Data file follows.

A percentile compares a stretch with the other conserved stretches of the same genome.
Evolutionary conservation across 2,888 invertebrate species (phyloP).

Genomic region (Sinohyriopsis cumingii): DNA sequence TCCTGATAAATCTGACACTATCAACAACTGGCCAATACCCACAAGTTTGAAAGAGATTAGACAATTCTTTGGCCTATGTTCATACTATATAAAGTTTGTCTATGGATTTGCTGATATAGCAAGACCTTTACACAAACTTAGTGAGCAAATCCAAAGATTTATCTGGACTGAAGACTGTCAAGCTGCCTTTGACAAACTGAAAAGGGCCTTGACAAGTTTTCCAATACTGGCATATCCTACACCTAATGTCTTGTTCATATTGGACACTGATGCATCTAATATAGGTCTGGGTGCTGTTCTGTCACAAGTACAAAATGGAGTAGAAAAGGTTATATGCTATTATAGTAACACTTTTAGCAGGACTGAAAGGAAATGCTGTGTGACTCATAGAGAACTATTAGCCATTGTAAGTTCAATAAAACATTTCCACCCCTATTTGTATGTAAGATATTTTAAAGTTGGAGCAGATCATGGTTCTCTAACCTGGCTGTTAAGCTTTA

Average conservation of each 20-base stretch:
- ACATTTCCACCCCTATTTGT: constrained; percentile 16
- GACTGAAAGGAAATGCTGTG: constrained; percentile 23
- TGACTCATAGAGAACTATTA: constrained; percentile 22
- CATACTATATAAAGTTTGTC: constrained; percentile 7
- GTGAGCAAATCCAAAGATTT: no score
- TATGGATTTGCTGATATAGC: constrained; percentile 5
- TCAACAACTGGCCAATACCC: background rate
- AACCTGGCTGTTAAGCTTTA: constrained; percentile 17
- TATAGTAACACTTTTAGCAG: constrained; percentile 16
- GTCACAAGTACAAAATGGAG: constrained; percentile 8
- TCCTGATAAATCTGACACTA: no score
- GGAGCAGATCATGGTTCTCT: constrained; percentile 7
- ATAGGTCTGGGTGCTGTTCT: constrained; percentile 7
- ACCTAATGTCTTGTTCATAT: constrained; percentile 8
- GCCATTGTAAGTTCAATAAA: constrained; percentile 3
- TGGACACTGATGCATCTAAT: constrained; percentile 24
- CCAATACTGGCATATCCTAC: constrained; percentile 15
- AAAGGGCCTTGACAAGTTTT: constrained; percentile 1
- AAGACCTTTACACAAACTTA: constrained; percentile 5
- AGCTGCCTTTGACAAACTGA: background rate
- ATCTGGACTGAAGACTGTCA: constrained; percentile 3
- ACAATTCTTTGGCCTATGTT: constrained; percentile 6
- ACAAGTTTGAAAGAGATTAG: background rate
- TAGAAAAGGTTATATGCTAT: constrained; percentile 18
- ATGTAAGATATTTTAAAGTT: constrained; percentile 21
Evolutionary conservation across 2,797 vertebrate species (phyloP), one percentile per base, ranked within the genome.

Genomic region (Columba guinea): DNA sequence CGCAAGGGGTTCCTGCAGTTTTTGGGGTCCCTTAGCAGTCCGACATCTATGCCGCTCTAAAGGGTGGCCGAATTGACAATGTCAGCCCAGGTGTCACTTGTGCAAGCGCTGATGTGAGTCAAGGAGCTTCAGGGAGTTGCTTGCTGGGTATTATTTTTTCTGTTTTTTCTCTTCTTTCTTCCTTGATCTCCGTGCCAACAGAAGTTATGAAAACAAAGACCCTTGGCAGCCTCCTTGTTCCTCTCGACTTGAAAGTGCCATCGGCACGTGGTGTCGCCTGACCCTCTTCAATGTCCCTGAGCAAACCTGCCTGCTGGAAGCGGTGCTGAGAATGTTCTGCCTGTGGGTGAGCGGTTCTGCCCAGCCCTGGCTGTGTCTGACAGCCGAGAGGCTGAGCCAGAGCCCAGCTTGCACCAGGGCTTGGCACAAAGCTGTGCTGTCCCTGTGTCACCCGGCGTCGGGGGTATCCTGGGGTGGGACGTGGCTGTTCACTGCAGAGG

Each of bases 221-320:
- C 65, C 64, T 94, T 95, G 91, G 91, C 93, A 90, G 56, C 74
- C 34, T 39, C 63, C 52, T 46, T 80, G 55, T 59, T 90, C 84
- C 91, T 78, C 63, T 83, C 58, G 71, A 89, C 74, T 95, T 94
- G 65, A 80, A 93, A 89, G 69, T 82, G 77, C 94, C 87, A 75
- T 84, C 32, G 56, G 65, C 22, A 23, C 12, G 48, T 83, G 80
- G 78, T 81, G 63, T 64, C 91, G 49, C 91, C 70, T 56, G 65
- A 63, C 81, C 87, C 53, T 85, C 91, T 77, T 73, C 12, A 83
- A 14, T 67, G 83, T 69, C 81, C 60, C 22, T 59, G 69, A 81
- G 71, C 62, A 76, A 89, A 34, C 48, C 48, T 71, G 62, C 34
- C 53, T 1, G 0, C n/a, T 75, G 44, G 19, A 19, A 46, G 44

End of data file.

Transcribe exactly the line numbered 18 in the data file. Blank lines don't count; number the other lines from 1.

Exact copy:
- ACCTAATGTCTTGTTCATAT: constrained; percentile 8